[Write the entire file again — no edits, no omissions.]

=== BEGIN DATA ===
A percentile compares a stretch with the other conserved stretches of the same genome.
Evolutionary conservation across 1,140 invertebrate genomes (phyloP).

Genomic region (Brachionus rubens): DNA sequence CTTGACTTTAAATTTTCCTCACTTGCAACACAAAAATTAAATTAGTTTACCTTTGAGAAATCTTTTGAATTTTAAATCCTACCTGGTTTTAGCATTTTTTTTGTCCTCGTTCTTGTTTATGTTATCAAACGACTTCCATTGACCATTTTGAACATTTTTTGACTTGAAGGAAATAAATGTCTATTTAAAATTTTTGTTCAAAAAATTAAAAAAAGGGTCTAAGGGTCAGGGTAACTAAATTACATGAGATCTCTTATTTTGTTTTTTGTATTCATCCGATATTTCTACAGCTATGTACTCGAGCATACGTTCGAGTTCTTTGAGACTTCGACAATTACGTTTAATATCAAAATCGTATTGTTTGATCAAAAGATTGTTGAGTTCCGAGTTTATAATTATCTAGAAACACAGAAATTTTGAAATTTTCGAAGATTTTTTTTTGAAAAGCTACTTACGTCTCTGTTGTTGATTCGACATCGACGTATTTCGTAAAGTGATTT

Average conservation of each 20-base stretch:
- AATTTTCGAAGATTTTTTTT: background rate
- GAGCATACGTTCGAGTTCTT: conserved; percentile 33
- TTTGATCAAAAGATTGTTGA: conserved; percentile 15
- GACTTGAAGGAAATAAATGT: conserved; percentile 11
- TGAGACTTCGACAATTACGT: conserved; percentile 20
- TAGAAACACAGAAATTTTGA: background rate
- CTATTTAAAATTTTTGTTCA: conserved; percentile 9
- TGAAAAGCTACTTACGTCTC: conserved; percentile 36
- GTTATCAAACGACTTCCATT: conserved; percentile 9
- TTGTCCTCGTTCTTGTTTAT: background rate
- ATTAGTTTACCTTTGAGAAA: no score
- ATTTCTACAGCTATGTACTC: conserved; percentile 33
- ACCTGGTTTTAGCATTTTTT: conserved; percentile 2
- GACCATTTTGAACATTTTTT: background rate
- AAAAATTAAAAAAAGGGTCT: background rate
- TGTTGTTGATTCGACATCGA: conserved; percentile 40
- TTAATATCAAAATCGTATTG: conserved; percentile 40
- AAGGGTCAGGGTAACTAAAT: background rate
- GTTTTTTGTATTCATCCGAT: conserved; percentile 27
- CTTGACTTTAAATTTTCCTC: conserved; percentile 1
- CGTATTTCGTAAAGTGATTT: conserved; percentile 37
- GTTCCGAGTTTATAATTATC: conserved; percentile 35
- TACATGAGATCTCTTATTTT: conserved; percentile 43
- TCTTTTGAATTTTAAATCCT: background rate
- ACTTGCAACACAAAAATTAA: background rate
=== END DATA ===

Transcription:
A percentile compares a stretch with the other conserved stretches of the same genome.
Evolutionary conservation across 1,140 invertebrate genomes (phyloP).

Genomic region (Brachionus rubens): DNA sequence CTTGACTTTAAATTTTCCTCACTTGCAACACAAAAATTAAATTAGTTTACCTTTGAGAAATCTTTTGAATTTTAAATCCTACCTGGTTTTAGCATTTTTTTTGTCCTCGTTCTTGTTTATGTTATCAAACGACTTCCATTGACCATTTTGAACATTTTTTGACTTGAAGGAAATAAATGTCTATTTAAAATTTTTGTTCAAAAAATTAAAAAAAGGGTCTAAGGGTCAGGGTAACTAAATTACATGAGATCTCTTATTTTGTTTTTTGTATTCATCCGATATTTCTACAGCTATGTACTCGAGCATACGTTCGAGTTCTTTGAGACTTCGACAATTACGTTTAATATCAAAATCGTATTGTTTGATCAAAAGATTGTTGAGTTCCGAGTTTATAATTATCTAGAAACACAGAAATTTTGAAATTTTCGAAGATTTTTTTTTGAAAAGCTACTTACGTCTCTGTTGTTGATTCGACATCGACGTATTTCGTAAAGTGATTT

Average conservation of each 20-base stretch:
- AATTTTCGAAGATTTTTTTT: background rate
- GAGCATACGTTCGAGTTCTT: conserved; percentile 33
- TTTGATCAAAAGATTGTTGA: conserved; percentile 15
- GACTTGAAGGAAATAAATGT: conserved; percentile 11
- TGAGACTTCGACAATTACGT: conserved; percentile 20
- TAGAAACACAGAAATTTTGA: background rate
- CTATTTAAAATTTTTGTTCA: conserved; percentile 9
- TGAAAAGCTACTTACGTCTC: conserved; percentile 36
- GTTATCAAACGACTTCCATT: conserved; percentile 9
- TTGTCCTCGTTCTTGTTTAT: background rate
- ATTAGTTTACCTTTGAGAAA: no score
- ATTTCTACAGCTATGTACTC: conserved; percentile 33
- ACCTGGTTTTAGCATTTTTT: conserved; percentile 2
- GACCATTTTGAACATTTTTT: background rate
- AAAAATTAAAAAAAGGGTCT: background rate
- TGTTGTTGATTCGACATCGA: conserved; percentile 40
- TTAATATCAAAATCGTATTG: conserved; percentile 40
- AAGGGTCAGGGTAACTAAAT: background rate
- GTTTTTTGTATTCATCCGAT: conserved; percentile 27
- CTTGACTTTAAATTTTCCTC: conserved; percentile 1
- CGTATTTCGTAAAGTGATTT: conserved; percentile 37
- GTTCCGAGTTTATAATTATC: conserved; percentile 35
- TACATGAGATCTCTTATTTT: conserved; percentile 43
- TCTTTTGAATTTTAAATCCT: background rate
- ACTTGCAACACAAAAATTAA: background rate